Drain the Kubernetes Node | Explained


Maintenance or abnormal node requires the graceful termination of the pods running on the node. Graceful termination is the operation where pods on the node will complete all running activities (for example serving HTTP requests) before the termination. But however, it’s required to run that pod somewhere else at the same time(evicting the pod).

Kubernetes supports the Node draining functionality through its API. It will evict/ delete the pods except for the mirror pods. Mirror pods are created by a kubelet in the kube-api server for each static pod kubelet created. Static pods are really important in terms of deploying the master components/node components as the pod. Also, the node will be marked not schedulable(unschedulable)to prevent new pods from arriving in draining process.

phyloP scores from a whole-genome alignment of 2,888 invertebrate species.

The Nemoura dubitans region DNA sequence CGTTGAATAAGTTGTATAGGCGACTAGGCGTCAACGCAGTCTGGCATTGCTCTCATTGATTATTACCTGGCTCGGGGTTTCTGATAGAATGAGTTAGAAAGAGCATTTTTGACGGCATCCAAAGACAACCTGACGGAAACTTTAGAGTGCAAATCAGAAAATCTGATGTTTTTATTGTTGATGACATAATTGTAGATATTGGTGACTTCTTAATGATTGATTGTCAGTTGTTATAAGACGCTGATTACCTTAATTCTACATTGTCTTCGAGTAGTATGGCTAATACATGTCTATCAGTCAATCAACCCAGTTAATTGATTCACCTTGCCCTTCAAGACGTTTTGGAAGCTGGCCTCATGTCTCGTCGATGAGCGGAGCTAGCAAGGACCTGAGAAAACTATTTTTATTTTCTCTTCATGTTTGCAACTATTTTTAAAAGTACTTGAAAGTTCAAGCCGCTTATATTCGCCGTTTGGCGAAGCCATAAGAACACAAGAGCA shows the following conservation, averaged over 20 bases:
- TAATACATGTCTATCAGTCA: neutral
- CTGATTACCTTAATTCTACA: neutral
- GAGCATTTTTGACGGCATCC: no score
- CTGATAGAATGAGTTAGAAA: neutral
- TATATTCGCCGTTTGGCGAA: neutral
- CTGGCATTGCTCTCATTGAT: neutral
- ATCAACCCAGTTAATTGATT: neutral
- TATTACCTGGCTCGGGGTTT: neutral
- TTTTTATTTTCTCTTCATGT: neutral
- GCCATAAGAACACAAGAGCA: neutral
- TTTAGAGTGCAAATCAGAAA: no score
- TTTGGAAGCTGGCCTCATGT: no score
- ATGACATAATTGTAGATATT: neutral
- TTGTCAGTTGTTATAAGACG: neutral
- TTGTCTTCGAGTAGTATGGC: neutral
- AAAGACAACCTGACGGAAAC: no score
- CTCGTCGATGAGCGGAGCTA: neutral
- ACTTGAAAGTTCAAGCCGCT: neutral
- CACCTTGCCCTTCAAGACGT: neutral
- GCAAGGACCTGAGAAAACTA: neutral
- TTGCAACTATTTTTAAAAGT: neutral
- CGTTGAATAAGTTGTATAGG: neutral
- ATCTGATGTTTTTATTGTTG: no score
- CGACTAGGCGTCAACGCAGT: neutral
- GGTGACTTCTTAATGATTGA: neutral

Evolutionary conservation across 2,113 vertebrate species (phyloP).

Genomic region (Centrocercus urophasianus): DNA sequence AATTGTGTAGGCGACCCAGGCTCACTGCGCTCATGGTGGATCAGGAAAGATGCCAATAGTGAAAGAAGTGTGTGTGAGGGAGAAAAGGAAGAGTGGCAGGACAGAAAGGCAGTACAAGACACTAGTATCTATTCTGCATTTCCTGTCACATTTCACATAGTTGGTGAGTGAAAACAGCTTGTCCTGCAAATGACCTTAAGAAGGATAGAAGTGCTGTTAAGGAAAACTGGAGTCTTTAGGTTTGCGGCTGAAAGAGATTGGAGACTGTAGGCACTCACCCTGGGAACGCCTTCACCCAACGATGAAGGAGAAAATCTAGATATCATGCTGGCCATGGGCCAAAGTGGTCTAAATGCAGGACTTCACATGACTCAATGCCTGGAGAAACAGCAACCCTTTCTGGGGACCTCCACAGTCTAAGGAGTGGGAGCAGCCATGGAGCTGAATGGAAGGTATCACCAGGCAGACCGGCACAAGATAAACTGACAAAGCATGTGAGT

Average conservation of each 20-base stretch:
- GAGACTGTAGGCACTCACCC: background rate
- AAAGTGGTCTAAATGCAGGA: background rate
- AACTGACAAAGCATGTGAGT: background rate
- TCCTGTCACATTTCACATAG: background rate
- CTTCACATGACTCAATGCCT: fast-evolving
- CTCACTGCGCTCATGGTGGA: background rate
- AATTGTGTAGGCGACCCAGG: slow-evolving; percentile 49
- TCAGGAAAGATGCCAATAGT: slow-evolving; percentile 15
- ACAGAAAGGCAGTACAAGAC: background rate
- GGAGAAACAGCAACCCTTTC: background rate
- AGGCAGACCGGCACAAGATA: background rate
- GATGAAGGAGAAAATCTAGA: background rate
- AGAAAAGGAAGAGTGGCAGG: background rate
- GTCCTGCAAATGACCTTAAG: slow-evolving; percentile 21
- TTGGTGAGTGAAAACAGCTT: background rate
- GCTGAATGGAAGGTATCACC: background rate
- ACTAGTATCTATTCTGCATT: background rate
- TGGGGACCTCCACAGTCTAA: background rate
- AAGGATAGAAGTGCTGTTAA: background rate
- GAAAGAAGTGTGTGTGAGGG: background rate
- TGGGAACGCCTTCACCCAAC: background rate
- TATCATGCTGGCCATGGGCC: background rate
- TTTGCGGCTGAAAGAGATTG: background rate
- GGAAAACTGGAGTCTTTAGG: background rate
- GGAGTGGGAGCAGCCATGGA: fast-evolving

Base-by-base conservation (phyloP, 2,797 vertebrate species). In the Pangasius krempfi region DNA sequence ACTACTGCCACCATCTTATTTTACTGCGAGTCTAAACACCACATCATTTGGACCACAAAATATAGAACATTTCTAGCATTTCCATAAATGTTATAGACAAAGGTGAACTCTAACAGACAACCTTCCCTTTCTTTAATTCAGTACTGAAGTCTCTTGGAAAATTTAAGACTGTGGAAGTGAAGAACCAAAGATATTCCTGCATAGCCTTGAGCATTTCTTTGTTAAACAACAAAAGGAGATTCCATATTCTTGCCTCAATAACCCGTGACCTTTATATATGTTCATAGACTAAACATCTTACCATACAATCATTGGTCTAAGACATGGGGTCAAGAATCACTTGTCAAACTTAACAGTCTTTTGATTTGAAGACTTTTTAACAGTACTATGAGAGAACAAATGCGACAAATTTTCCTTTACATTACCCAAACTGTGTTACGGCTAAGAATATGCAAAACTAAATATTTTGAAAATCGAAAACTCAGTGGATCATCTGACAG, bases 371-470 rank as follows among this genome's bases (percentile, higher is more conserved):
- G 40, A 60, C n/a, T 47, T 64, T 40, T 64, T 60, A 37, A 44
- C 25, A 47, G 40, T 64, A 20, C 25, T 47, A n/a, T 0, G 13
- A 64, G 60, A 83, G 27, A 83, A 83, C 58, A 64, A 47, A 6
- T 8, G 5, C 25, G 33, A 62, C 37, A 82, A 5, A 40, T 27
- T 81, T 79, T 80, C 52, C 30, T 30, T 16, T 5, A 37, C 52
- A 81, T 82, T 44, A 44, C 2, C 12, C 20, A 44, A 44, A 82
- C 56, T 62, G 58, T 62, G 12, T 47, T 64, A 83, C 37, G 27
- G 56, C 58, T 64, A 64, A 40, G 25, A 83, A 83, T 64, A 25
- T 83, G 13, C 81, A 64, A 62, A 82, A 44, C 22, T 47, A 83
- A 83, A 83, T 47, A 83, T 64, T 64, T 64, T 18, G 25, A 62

You can simply use the kubectl to drain the Kubernetes Node.
To drain node01:

$ kubectl drain node01

However, there is a possibility that some of the pods are neither mirror pods nor managed by Kubernetes objects (ReplicaSet, DaemonSet, StatefulSet or Job).
To force delete those pods whose managing resources are missing force option is used.

$ kubectl drain node01 --force

If there are daemonset managed pods, the drain will not proceed without –ignore-daemonsets option. Remember daemonsetController ignores the unschedulable nodes.

$ kubectl drain node01 --ignore-daemonsets

Eventually, there is also possible that pods may be using the local emptyDir volume to store the cache/data. It’s possible to evict those pods while using the –delete-local-data option.

$ kubectl drain node01 --delete-local-data

And sometimes you need combination of several option to drain the node.

$ kubectl drain node01 --ignore-daemonsets --delete-local-data --force

This is advanced topic of the critical operation.Also please check our blog of deleting the network driver in kubernetes and understanding kubernetes pod.

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